For corporate innovation teams in mobility, transportation, IoT (and more), drone tech is a major area of opportunity.
The FAA predicts that as early as 2017, 2.5 million drones will be used in the United States alone, and drone sales will exceed $5 billion. By 2025, the drone market will create an $82 billion economic impact and account for 100,000 jobs in the U.S. As drone R&D continues to take off, there's going to be one crucial pillar that ties everything together: connectivity. Because drones fulfill a variety of diverse use cases, they still need to be able to talk to one another and integrate into the world of connected devices.
Connectivity will require close collaboration across innovation teams. Organizations as diverse as startups, nonprofits, government agencies, and enterprise leaders will need to join forces in building the telecommunications infrastructure of tomorrow.
So what does the future of drone connectivity look like? And what are the biggest emerging areas of opportunity in the space, today?
The AT&T Foundry, Ericsson, and RocketSpace have joined forces to introduce its Futurist Report series—an insider's look into the emerging world of drone tech. The series digs into key technologies and trends, along with insights that are reshaping industries. Access the first report in its entirety here. Or, keep reading for a snapshot and summary:
A Snapshot of Drone Investment and Capabilities
- Drones enable a future where everything is always connected. The on-demand economy is truly on demand. A future where getting around town is cheap and easier than ever, unlocking whole new parts of every city. It's a future in which the world's most dangerous jobs are no longer putting lives at risk.
- Institutional investors, VCs, corporate venture funds, and emerging investors all have their eyes on the drone market. Among notable names, Andreessen Horowitz has been early to market with investments in emerging drone startups. Meanwhile, Lux Capital has established a $350 million fund targeted solely towards robotics and data analytics technologies for drones. Accel Partners led a funding round for DJI, with intention to establish a separate investment fund focused on the drone ecosystem.
- Commoditization of tech is forcing differentiation. Instead of competing over turf, rivals are claiming their own stake by pioneering new areas. For instance, Yuneec released a drone with collision avoidance capabilities enabled by Intel's RealSense technology, and Ehang announced the first-ever personal transport drone at this past year's Consumer Electronics Show. Xiaomi made waves with their recent announcement of a sub $500 quadcopter.
Current and Future Technology
- Today, drones are required to fly within an operator's visual line of sight, but tomorrow drones will autonomously perform operations Beyond Line of Sight (BLOS). This will enable a range of use cases from tower-to-tower hand-off for phone calls to new applications in hard-to-reach or distant locations. With this range of use cases, the amount of data being processed will increase and the need for connectivity will become even more imperative.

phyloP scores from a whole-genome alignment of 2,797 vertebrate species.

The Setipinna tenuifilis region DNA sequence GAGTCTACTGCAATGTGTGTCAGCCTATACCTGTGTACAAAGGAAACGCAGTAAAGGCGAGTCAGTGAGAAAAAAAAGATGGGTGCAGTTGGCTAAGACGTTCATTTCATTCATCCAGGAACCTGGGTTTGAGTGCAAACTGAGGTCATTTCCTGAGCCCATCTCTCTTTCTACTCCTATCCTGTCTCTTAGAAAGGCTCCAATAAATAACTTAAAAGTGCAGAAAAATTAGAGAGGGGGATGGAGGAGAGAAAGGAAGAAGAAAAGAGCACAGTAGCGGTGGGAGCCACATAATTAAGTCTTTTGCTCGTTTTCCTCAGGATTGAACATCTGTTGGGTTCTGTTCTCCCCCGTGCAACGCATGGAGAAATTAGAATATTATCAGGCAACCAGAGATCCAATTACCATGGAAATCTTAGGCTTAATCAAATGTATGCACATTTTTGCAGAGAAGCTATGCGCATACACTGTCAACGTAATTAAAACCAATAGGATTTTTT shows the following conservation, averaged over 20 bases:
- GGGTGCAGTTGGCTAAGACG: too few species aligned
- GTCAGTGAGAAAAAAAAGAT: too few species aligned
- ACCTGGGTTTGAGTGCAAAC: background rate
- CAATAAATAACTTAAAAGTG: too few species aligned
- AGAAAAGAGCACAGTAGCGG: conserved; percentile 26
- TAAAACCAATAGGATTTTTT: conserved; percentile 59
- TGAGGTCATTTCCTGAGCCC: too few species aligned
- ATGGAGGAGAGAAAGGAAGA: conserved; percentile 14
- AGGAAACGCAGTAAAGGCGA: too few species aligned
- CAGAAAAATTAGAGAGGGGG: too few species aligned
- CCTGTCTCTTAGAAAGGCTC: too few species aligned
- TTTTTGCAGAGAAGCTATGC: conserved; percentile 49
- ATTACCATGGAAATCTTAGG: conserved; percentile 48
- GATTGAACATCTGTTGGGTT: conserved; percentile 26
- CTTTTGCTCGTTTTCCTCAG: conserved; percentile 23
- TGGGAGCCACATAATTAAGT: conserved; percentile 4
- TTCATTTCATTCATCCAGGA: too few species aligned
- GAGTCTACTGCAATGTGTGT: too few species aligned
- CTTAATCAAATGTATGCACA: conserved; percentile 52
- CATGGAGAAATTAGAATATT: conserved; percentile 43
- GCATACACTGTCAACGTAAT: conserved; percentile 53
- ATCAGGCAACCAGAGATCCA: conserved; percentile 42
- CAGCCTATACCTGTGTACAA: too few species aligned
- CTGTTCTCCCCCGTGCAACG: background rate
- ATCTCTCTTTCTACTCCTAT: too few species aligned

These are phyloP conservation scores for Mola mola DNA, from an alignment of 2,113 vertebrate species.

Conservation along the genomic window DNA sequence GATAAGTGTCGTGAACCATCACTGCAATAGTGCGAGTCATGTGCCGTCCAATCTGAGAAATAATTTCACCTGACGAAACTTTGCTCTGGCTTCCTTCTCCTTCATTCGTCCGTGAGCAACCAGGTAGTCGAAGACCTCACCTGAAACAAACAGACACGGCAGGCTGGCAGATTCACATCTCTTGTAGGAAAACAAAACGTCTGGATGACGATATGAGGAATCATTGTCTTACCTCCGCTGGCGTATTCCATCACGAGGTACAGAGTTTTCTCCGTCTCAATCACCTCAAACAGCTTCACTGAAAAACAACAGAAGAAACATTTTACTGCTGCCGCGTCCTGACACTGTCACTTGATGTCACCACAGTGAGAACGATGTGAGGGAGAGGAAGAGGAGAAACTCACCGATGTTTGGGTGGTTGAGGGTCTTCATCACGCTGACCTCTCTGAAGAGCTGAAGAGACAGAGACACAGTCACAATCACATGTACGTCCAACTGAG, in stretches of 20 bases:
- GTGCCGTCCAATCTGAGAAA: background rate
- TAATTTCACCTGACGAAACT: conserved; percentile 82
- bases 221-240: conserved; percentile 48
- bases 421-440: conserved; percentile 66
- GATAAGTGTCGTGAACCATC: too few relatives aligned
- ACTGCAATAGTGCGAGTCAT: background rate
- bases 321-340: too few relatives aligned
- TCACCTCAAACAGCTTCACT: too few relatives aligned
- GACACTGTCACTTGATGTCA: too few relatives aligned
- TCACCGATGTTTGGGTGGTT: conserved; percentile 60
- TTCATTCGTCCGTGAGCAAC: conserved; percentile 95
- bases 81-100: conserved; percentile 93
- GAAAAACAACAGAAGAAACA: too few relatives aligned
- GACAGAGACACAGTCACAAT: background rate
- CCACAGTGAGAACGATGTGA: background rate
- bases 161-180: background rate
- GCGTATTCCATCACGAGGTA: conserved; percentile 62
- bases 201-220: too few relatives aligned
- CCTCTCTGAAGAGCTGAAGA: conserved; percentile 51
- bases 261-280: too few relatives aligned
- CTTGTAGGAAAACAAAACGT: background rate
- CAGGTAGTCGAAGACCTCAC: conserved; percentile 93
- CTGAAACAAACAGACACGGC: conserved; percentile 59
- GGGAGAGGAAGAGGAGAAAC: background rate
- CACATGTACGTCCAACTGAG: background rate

- As with smartphones, connectivity is the key for the future growth of drones. As drones become more commonplace, their use cases will proliferate. Commercial capital will drive new market applications.
- A global IoT infrastructure that support ubiquitous connectivity will act as the foundation for the future drone market. AT&T's current 4G LTE network and future 5G network, in conjunction with global initiatives like GlobalSIM and data collection like M2X, will act as the backbone for this foundation. Not only does AT&T's network serve as an already deployed asset of the drone ecosystem, but it will also enable the secure operations of future players in the market.
Here's an eye-opening look into three critical pieces of technology on the market today:
- Life-saving tech. Zipline is using its drones to drop critical healthcare supplies such as blood, vaccines, and medication to remote locations in Rwanda. To scale their services, they have partnered with UPS, and GAVI (The Vaccine Alliance), as well as the Rwandan government. This is especially critical as the lack of roads makes most other common types of delivery nearly impossible.
- Intelligent robots. Apellix has created drones that not only replace human eyes but human hands. It has created a drone called the “Worker Bee" that can paint homes, de-ice planes, fumigate ships, and perform other hazardous and hard-to reach jobs typically taken on by humans today.
- Disaster recovery. Ericsson Response restores telecommunications after disasters. The tech leader's innovation team has built a drone prototype that can fly in areas of disaster to find humans using cell phone detection technology.
What we see today with respect to drone tech is only the tip of the iceberg. By 2017, industry-specific market applications will account for 50% of the drone market. The FAA predicts the number of commercial drones will grow exponentially from 600,000 in 2016 to 2.7 million by 2020.
When you think of drones as 'flying smartphones'—and IoT in air—their use cases become seemingly infinite. And with regulations being in a constant state of evolution, the future is a blank slate.
Ready to Learn More?
Check out the full Future of Drones report here. You'll learn:
- 10 bold predictions about the future of drones
- Subtle market indicators that every corporate innovation team should know
- The most innovative startups in the space today
If you have any questions about the report or are seeking startups with whom to partner, get in touch with RocketSpace's research and consulting team. Our drone experts are on standby, — with a birds-eye view — into the market, to help.
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